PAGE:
Cryptography | Wikipedia audio article
 
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This is an audio version of the Wikipedia Article: https://en.wikipedia.org/wiki/Cryptography 00:03:38 1 Terminology 00:07:53 2 History of cryptography and cryptanalysis 00:08:55 2.1 Classic cryptography 00:16:37 2.2 Computer era 00:19:13 2.3 Advent of modern cryptography 00:21:54 3 Modern cryptography 00:23:02 3.1 Symmetric-key cryptography 00:23:13 3.2 Public-key cryptography 00:23:28 3.3 Cryptanalysis 00:27:58 3.4 Cryptographic primitives 00:34:01 3.5 Cryptosystems 00:40:06 4 Legal issues 00:41:12 4.1 Prohibitions 00:43:02 4.2 Export controls 00:43:12 4.3 NSA involvement 00:45:45 4.4 Digital rights management 00:48:46 4.5 Forced disclosure of encryption keys 00:50:51 5 See also 00:53:36 6 References 00:55:46 7 Further reading Listening is a more natural way of learning, when compared to reading. Written language only began at around 3200 BC, but spoken language has existed long ago. Learning by listening is a great way to: - increases imagination and understanding - improves your listening skills - improves your own spoken accent - learn while on the move - reduce eye strain Now learn the vast amount of general knowledge available on Wikipedia through audio (audio article). You could even learn subconsciously by playing the audio while you are sleeping! If you are planning to listen a lot, you could try using a bone conduction headphone, or a standard speaker instead of an earphone. Listen on Google Assistant through Extra Audio: https://assistant.google.com/services/invoke/uid/0000001a130b3f91 Other Wikipedia audio articles at: https://www.youtube.com/results?search_query=wikipedia+tts Upload your own Wikipedia articles through: https://github.com/nodef/wikipedia-tts Speaking Rate: 0.8357640430680523 Voice name: en-US-Wavenet-D "I cannot teach anybody anything, I can only make them think." - Socrates SUMMARY ======= Cryptography or cryptology (from Ancient Greek: κρυπτός, translit. kryptós "hidden, secret"; and γράφειν graphein, "to write", or -λογία -logia, "study", respectively) is the practice and study of techniques for secure communication in the presence of third parties called adversaries. More generally, cryptography is about constructing and analyzing protocols that prevent third parties or the public from reading private messages; various aspects in information security such as data confidentiality, data integrity, authentication, and non-repudiation are central to modern cryptography. Modern cryptography exists at the intersection of the disciplines of mathematics, computer science, electrical engineering, communication science, and physics. Applications of cryptography include electronic commerce, chip-based payment cards, digital currencies, computer passwords, and military communications. Cryptography prior to the modern age was effectively synonymous with encryption, the conversion of information from a readable state to apparent nonsense. The originator of an encrypted message shares the decoding technique only with intended recipients to preclude access from adversaries. The cryptography literature often uses the names Alice ("A") for the sender, Bob ("B") for the intended recipient, and Eve ("eavesdropper") for the adversary. Since the development of rotor cipher machines in World War I and the advent of computers in World War II, the methods used to carry out cryptology have become increasingly complex and its application more widespread. Modern cryptography is heavily based on mathematical theory and computer science practice; cryptographic algorithms are designed around computational hardness assumptions, making such algorithms hard to break in practice by any adversary. It is theoretically possible to break such a system, but it is infeasible to do so by any known practical means. These schemes are therefore termed computationally secure; theoretical advances, e.g., improvements in integer factorization algorithms, and faster computing technology require these solutions to be continually adapted. There exist information-theoretically secure schemes that provably cannot be broken even with unlimited computing power—an example is the one-time pad—but these schemes are more difficult to use in practice than the best theoretically breakable but computationally secure mechanisms. The growth of cryptographic technology has raised a number of legal issues in the information age. Cryptography's potential for use as a tool for espionage and sedition has led many governments to classify it as a weapon and to limit or even prohibit its use and export. In some jurisdictions where the use of cryptography is legal, laws permit investigators to compel the disclosure of encryption keys for documents relevant to an investigation. Cryptography also plays a major role in digital rights management and copyright infringement of digital media.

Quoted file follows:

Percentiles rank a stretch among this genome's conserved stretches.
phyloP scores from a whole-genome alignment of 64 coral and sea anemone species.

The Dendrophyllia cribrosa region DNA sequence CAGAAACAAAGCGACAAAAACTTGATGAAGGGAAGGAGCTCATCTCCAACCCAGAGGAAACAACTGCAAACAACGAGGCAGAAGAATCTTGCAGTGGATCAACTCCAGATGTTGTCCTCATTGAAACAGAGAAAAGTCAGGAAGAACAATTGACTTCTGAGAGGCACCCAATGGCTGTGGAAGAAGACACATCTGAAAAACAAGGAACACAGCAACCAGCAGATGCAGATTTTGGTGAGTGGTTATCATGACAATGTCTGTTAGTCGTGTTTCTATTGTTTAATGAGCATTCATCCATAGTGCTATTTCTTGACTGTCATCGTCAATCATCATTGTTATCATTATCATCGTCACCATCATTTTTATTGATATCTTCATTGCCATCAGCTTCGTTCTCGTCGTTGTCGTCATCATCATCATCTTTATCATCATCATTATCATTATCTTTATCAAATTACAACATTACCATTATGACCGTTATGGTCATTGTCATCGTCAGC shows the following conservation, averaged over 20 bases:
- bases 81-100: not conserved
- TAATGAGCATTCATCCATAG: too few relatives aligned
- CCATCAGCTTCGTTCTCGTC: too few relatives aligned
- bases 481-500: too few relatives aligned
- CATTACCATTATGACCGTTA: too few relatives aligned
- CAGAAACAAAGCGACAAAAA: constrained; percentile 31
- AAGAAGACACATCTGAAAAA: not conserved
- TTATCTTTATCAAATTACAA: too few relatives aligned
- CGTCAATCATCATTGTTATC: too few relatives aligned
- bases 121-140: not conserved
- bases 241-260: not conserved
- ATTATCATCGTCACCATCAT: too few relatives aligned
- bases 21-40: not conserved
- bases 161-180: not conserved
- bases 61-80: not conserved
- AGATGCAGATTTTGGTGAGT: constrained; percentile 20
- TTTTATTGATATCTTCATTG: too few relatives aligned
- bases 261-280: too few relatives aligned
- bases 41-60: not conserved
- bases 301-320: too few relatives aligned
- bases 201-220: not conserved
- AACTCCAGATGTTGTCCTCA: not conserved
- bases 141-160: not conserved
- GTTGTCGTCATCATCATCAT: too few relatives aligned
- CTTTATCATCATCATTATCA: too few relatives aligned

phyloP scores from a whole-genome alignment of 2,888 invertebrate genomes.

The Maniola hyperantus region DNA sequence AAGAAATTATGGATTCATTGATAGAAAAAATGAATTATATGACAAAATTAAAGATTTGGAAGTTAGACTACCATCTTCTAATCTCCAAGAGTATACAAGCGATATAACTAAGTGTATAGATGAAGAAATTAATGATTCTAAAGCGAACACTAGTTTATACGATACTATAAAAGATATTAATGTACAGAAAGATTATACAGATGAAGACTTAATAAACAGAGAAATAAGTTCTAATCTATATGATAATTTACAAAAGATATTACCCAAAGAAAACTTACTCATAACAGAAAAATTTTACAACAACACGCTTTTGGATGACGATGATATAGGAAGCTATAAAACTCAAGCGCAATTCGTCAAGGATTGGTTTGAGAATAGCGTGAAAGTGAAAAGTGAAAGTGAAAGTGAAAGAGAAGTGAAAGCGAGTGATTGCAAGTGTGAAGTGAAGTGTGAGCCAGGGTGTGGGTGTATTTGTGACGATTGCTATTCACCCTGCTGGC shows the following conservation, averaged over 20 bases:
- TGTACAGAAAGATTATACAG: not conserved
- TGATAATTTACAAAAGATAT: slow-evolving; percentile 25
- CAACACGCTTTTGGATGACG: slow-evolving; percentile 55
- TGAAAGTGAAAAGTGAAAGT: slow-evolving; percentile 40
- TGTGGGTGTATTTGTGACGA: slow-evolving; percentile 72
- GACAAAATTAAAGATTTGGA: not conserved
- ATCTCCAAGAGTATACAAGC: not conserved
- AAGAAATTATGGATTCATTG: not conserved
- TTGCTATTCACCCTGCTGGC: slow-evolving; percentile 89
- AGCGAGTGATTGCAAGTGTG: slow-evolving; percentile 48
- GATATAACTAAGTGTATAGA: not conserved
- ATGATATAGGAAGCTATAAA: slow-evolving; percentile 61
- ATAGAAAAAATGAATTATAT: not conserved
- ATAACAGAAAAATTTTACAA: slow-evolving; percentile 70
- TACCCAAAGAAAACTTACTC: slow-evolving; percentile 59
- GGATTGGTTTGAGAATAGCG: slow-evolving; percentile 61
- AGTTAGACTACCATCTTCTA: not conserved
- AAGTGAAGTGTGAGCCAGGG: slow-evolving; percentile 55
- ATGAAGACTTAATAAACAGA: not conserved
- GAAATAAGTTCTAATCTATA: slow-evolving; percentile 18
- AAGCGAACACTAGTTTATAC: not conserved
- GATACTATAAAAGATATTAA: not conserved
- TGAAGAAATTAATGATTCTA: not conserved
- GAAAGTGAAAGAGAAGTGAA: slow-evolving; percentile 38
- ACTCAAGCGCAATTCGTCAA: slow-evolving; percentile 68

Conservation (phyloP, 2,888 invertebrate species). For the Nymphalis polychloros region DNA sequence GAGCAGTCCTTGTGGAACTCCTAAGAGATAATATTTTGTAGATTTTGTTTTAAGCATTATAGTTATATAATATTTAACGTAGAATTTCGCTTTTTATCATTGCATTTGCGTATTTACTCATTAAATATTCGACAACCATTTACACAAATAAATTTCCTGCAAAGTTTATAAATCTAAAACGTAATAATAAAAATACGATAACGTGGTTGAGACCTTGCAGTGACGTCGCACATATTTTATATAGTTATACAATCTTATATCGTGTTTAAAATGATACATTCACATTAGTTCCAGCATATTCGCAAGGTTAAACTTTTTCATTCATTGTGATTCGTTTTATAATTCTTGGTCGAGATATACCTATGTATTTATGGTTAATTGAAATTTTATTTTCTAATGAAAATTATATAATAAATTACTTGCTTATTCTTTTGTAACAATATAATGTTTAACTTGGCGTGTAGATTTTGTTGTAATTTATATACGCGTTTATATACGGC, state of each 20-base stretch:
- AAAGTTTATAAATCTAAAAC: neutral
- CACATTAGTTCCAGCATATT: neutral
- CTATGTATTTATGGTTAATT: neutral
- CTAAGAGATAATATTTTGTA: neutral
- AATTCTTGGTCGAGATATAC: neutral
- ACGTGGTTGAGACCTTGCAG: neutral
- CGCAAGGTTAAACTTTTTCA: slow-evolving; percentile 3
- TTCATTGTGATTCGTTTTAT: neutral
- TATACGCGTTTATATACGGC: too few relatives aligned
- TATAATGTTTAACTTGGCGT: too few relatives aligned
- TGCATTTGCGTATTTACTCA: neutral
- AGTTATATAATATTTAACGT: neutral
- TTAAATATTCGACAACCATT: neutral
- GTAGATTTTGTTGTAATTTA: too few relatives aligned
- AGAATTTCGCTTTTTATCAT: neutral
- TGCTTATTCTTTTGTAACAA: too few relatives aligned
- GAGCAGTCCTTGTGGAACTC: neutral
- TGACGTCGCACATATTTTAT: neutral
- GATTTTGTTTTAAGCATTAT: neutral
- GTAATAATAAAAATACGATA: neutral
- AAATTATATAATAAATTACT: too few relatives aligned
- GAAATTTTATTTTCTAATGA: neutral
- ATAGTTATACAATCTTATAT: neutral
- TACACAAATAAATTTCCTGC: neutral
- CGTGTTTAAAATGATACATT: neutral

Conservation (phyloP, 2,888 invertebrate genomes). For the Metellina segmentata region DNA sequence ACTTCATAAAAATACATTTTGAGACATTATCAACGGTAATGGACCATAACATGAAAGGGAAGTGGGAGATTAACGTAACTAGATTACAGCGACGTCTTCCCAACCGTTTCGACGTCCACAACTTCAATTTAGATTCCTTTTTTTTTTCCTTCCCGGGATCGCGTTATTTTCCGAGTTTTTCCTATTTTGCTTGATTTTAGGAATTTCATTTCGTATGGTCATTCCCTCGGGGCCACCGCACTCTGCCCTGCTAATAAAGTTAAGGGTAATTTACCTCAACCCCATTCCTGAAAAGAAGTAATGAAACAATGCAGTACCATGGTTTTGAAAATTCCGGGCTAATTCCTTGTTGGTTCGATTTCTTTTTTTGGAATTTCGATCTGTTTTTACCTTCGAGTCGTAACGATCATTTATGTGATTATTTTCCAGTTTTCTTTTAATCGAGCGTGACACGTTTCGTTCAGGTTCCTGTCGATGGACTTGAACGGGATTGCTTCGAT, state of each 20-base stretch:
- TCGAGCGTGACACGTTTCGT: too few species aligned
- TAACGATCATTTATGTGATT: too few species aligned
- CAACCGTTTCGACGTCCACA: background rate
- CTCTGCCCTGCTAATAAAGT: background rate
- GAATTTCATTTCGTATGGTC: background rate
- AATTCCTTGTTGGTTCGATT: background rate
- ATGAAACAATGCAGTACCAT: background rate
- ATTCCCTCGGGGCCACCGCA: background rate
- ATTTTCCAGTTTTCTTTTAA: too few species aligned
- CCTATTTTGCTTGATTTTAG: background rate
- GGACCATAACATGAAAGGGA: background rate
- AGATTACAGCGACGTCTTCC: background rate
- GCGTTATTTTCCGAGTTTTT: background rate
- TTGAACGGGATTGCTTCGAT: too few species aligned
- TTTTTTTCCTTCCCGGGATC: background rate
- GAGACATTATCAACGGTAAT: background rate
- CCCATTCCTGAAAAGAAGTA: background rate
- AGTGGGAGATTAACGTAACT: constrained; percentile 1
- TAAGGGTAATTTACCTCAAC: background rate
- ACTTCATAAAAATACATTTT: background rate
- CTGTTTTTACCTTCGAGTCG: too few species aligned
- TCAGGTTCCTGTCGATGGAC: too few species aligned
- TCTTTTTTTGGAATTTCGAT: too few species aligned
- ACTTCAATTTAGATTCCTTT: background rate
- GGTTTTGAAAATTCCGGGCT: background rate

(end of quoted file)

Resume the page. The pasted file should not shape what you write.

Views: 3 wikipedia tts